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Teams have chosen their postseason fate before, and the Cardinals were among the first

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Baseball has played around with postseason formats and letting teams choose their fates before, and one of the first notable examples included the 1946 Cardinals.

Baseball Player’s Uniforms Spell 1946

Word leaked last week that Major League Baseball is considering a radical change to the playoff structure, which would include expanding to four wild card teams in each league and allowing certain teams to choose their opponent on a live TV broadcast.

The reaction I have seen has been overwhelmingly negative, and I share strong concerns about adding playoff teams and further diluting the importance of a 162-game regular season. But contrary to what seems to be the prevailing sentiment: I think choosing your opponent on live TV is fun as hell, and it’s not even unprecedented in MLB history.

The early years of the World Series were quite erratic, with both best-of-seven and best-of-nine series, games ending in ties, and changing structures in terms of the home/away sequence. By 1924, it settled into the seven-game, two-three-two home/away structure, although even that was occasionally modified such as during World War II.

But in 1946, the National League encountered its first ever tie for the pennant, between the Brooklyn Dodgers and the St. Louis Cardinals. By rule, the teams would play a 3-game series to settle the tie. And here’s where things got interesting, and some gamesmanship came into play.

A coin-flip would determine home field advantage, but in fact, the winner of the coin-flip could choose whether they wanted to play Game One at home, or Game Two and (if necessary) Game Three at home.

The Dodgers won the coin-toss and elected to host games Two and Three in Brooklyn. That presumably gave them the “home field advantage,” but it also meant that the day after the season ended, the Dodgers had to travel by train to St. Louis while the Cardinals simply rested.

Whether or not the extra travel was a factor, on October 1 the Cardinals won Game One 4-2. The next day, both teams travelled by train to New York, and on October 3, the Cardinals won Game Two 8-4, securing the pennant.

The newspapers were filled with criticism for Leo Durocher and the Dodgers organization for letting St. Louis host the first game of the series. Just five years later, the Dodgers would again tie for the pennant and again win the coin-toss. This time, they elected to host Game 1 and play the following two on the road. (Though with their opponent being the New York Giants, travel was not an issue.)

In that 1951 tie-breaker series, the Dodgers would lose Game One at home, win Game Two at the Polo Grounds, then lose Game Three in the 9th inning on Bobby Thompson’s walk-off “shot heard round the world.” (In another echo of today’s game, Thompson and the Giants were stealing signs via a telescope in center field.)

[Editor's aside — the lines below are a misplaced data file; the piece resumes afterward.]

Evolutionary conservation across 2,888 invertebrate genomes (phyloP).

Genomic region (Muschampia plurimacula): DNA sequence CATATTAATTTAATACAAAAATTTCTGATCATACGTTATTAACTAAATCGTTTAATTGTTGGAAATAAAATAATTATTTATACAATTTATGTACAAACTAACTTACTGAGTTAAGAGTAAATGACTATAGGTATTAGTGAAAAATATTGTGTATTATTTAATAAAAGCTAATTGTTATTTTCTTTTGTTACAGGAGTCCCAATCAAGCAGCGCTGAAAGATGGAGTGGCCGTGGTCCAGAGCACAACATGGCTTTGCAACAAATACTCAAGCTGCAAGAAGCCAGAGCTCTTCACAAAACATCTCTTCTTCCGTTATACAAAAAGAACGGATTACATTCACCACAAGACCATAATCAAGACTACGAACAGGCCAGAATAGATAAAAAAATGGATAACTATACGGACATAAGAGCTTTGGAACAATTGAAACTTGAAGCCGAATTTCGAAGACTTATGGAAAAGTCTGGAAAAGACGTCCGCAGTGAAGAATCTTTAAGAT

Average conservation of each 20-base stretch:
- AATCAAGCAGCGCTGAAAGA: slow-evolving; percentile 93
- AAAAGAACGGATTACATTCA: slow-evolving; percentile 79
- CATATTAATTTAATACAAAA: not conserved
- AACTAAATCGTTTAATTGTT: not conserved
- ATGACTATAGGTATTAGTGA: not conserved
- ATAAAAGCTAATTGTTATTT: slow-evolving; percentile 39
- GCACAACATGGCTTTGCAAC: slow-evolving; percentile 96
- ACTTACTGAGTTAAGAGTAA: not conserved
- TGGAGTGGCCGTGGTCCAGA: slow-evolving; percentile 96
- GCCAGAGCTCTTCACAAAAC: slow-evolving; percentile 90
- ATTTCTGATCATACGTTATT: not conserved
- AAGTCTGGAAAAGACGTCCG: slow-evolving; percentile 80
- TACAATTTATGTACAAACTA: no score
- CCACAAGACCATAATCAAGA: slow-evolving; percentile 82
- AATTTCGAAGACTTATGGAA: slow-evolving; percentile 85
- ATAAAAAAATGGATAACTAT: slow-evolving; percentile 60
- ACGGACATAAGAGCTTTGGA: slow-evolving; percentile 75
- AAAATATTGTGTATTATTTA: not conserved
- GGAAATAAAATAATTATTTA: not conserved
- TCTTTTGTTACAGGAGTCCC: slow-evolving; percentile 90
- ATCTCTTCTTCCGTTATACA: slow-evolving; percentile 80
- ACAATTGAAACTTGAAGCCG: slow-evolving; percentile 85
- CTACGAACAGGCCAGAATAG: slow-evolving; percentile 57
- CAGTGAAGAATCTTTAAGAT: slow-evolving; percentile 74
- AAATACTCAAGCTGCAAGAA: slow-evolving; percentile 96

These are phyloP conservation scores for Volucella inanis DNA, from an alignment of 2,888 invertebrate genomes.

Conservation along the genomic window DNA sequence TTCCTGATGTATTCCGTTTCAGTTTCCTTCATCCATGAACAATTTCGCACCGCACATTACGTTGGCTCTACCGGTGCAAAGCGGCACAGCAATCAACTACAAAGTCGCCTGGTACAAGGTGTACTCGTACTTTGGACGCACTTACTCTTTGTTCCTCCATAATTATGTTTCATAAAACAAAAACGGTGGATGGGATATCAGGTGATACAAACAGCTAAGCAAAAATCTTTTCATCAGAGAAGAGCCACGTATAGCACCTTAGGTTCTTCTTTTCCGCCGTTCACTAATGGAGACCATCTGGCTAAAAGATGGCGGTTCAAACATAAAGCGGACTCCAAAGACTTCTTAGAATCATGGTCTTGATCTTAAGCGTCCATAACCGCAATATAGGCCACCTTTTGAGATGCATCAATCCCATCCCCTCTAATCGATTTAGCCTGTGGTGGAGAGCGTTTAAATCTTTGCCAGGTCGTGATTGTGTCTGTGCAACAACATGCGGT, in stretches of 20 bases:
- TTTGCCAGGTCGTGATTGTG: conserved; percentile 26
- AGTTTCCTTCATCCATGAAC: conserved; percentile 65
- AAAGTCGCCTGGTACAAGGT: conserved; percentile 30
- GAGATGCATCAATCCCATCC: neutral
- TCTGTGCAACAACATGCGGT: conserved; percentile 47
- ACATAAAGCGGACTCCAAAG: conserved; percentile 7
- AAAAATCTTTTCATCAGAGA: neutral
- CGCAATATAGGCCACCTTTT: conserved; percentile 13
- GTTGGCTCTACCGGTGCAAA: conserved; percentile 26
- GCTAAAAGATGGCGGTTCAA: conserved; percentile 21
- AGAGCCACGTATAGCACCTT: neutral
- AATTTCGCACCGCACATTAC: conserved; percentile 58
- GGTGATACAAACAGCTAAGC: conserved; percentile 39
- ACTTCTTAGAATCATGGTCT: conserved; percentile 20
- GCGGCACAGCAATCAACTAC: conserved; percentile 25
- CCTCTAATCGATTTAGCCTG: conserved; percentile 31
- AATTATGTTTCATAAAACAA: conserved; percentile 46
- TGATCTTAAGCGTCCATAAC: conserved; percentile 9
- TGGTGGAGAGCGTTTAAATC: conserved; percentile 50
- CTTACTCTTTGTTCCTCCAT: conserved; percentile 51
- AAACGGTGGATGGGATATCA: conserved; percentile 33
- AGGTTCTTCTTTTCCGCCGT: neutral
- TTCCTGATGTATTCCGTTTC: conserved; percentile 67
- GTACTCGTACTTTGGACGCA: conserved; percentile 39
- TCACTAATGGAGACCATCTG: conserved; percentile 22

The Dodgers would tie for the pennant twice more, in 1959 and 1962, and win the coin tosses each time. In both instances, the Dodgers elected to host the final two games. They won one series and lost the other.

With the advent of divisional play in 1969, the National League eliminated the 3-game series in favor of the one-game tiebreaker still in place today. Home field advantage in those series is first determined by head-to-head record, then a series of other criteria if necessary. But in the event of a 3-way tie, teams still choose their position. Team A plays Team B at home, then the loser plays Team C on the road. So while Team A is clearly the strongest position, there’s some gamesmanship in the question of playing up to two games on the road vs. one game at home.

While there has never been a 3-way tie, it has been close enough that the teams have chosen their positions should it come down to it.

So this is a long way of saying that the idea of choosing your opponent, or at least choosing the home/away structure of a postseason series, has quite a bit of historical precedent.

Some seem turned off by the idea that the choice would be made on a televised special. Me? I say Major League Baseball is in the entertainment business, and a televised selection special is just another way to engage with fans.

The NCAA Tournament selection special has aired nationally for as long as I can remember, and while you could certainly argue that there’s nothing entertaining about a list of teams being unveiled, plenty of people watch that every year.

And of course this MLB selection show would have the added edge that the teams themselves are making these choices. Imagine the “bulletin board material” generated by a team choosing an opponent with a better record? I say let’s push the envelope and record full-on wrestling-style promos, with the best teams in the league boasting of their prowess and challenging the lesser teams to face them at Summer Slam / the Wild Card round.

I’m exaggerating what this would likely look like, but even so, I don’t see how folks can bemoan how baseball has fallen in prominence and then oppose something like this that would absolutely capture the national spotlight.

I imagine there’s a long ways to go before this proposed playoff structure is finalized. My hope is they avoid further diluting the number of teams who make the playoffs, but if they want to spice things up by choosing opponents, I say it’s all in good fun.